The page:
Who Wins Who Loses From The Israel-Uae Agreement

Second, the Trump administration has spent three years maintaining these Gulf Arab countries – not just the United Arab Emirates, but of course the Saudis. They do so in part for financial reasons. This is a chance to sell a lot of very expensive advanced weapons. This would allow the U.A.E. to purchase more sophisticated weapons from the United States, because many of these weapons are limited to countries that recognize Israel. In fact, it creates another market for high-end American weapons. So that`s another reason. The UAE is a Muslim kingdom in the Persian Gulf, consisting of seven small units, from the UAE, with huge reserves of oil and natural gas. The metropolis of Dubai is a thriving city known as a commercial center for the region. The country borders Saudi Arabia and is only tens of miles above Iran`s water. He has a small Jewish community. The vow is not exactly a radical change in plans for the longtime head of state, as he had already postponed the annexation because of the Trump administration`s cashity regarding the step. Despite Israel`s clear promise to end the annexation, Palestinian leaders rejected the agreement and recalled their ambassador from Abu Dhabi.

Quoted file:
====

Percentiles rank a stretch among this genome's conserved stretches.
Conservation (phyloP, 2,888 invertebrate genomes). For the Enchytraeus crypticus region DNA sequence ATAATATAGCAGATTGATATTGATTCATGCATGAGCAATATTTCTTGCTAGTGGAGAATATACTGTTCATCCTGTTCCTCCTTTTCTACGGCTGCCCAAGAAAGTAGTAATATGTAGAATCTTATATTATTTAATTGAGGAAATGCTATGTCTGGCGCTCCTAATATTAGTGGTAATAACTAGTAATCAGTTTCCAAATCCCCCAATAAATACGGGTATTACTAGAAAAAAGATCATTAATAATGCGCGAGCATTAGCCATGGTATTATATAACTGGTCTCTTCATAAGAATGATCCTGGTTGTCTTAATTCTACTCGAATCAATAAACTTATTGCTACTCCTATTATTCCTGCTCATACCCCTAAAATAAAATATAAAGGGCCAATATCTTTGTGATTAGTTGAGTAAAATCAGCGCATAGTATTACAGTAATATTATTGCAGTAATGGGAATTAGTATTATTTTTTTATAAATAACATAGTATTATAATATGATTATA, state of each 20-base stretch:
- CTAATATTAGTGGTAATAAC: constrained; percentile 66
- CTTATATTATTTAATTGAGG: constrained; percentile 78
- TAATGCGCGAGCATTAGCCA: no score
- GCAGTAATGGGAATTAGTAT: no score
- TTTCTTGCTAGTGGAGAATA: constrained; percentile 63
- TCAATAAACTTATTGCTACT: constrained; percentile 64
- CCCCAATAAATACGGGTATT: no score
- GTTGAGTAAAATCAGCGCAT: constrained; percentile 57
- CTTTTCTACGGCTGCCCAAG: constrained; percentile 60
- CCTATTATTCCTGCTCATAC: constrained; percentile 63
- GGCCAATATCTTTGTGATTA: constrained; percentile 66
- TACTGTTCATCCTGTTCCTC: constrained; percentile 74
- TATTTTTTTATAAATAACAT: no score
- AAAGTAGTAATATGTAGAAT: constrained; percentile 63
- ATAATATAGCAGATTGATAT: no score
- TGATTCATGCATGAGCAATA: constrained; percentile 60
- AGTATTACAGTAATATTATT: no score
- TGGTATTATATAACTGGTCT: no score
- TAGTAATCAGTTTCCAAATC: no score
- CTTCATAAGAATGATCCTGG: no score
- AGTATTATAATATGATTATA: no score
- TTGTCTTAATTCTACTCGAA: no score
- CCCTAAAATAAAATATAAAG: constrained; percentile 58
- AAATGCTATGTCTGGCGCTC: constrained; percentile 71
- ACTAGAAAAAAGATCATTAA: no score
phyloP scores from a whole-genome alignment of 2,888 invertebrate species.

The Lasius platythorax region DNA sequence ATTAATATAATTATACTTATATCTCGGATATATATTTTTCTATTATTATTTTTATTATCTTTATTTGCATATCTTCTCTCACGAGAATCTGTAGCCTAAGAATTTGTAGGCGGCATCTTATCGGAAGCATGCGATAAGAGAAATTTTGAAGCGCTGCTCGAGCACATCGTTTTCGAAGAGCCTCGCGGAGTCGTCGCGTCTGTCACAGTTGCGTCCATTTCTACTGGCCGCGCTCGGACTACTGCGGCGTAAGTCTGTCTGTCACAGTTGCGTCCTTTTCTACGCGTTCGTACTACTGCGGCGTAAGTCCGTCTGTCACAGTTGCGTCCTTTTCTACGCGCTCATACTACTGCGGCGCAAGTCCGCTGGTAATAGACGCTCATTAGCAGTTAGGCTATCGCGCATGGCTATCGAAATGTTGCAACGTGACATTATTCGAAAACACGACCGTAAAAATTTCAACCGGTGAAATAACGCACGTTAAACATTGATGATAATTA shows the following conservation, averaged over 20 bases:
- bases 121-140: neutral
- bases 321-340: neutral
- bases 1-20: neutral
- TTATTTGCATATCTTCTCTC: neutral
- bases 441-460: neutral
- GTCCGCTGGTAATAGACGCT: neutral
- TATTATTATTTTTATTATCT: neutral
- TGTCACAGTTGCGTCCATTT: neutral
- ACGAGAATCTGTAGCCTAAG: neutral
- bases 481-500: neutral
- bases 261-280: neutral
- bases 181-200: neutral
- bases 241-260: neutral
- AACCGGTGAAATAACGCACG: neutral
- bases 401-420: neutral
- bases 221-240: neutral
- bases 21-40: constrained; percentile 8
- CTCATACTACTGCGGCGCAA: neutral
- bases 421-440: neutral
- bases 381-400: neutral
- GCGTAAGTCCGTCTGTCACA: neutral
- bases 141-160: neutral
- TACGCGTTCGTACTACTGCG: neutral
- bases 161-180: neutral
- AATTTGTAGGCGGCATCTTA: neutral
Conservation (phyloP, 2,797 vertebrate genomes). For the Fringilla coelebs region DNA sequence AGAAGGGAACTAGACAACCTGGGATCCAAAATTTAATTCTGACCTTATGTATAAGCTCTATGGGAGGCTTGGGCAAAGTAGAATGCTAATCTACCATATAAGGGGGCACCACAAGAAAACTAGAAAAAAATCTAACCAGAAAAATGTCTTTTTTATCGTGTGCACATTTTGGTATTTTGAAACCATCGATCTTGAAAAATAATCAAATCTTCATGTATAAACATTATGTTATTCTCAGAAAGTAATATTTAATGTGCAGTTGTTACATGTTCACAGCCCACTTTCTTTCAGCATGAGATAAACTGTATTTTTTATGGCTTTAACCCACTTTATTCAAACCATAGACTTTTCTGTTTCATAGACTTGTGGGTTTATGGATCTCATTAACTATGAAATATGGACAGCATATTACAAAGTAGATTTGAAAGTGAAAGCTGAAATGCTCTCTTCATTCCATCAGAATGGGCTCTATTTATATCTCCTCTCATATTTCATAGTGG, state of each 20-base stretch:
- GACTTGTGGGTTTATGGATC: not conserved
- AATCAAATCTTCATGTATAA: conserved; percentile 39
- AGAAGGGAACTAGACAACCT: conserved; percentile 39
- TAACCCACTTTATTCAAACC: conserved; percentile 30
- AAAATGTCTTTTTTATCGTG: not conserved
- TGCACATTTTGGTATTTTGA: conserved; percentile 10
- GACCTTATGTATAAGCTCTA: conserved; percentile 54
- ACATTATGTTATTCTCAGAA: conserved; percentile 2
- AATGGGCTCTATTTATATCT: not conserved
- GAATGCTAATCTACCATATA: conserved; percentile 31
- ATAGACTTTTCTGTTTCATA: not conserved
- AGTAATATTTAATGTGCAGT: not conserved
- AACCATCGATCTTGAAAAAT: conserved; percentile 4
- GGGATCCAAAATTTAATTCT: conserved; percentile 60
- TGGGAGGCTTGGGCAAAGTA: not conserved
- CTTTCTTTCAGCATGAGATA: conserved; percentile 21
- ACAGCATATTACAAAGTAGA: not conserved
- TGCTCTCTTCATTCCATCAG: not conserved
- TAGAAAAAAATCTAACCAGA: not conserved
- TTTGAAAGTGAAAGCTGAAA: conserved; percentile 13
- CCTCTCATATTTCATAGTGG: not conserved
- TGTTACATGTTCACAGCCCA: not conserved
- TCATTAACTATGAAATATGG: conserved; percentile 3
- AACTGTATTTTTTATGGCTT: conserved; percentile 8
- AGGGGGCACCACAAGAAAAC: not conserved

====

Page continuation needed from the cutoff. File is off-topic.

From the point of view of the Palestinians and their supporters, the agreement reflects the bad faith parts of Israel, the United Arab Emirates and the United States, as the Israelis and Emiratis had already normalized their relations before the Abraham Agreement. If the pact were respected, the UAE would be only the third Arab country to have normal diplomatic relations with Israel, with Egypt, which signed a peace agreement in 1979, and Jordan, which signed a treaty in 1994. It could reorganise the long-running impasse in the region and perhaps lead other Arab nations to follow suit by forging an increasingly explicit alliance with Israel against their mutual enemy in Iran, while at least for the time being removing Prime Minister Benjamin Netanyahu`s explosive annexation plan. Despite the economic and diplomatic opportunities that Russia could derive from the Abraham agreement, the Kremlin considers that a tougher axis between Israel and the United Arab Emirates against Iran is very uncomfortable. Russia welcomed the increasing frequency of dialogue between the Vae and Iran over the past year and has led its collective security plan in the Persian Gulf to UAE officials. An August 17 article in Nezavisimaya Gazeta, a Moscow-based newspaper, said that The Abraham agreement would prevent the United Arab Emirates from mediating between Saudi Arabia and Iran, predicting that the standardization agreement would lead to a “net chilling” of relations between the United Arab Emirates and Iran. If the United States sells F-35s to the United Arab Emirates and Israel makes sophisticated weapons to maintain its qualitative military lead, Iran will likely pressure Russia to sell defensive weapons systems like the S-400.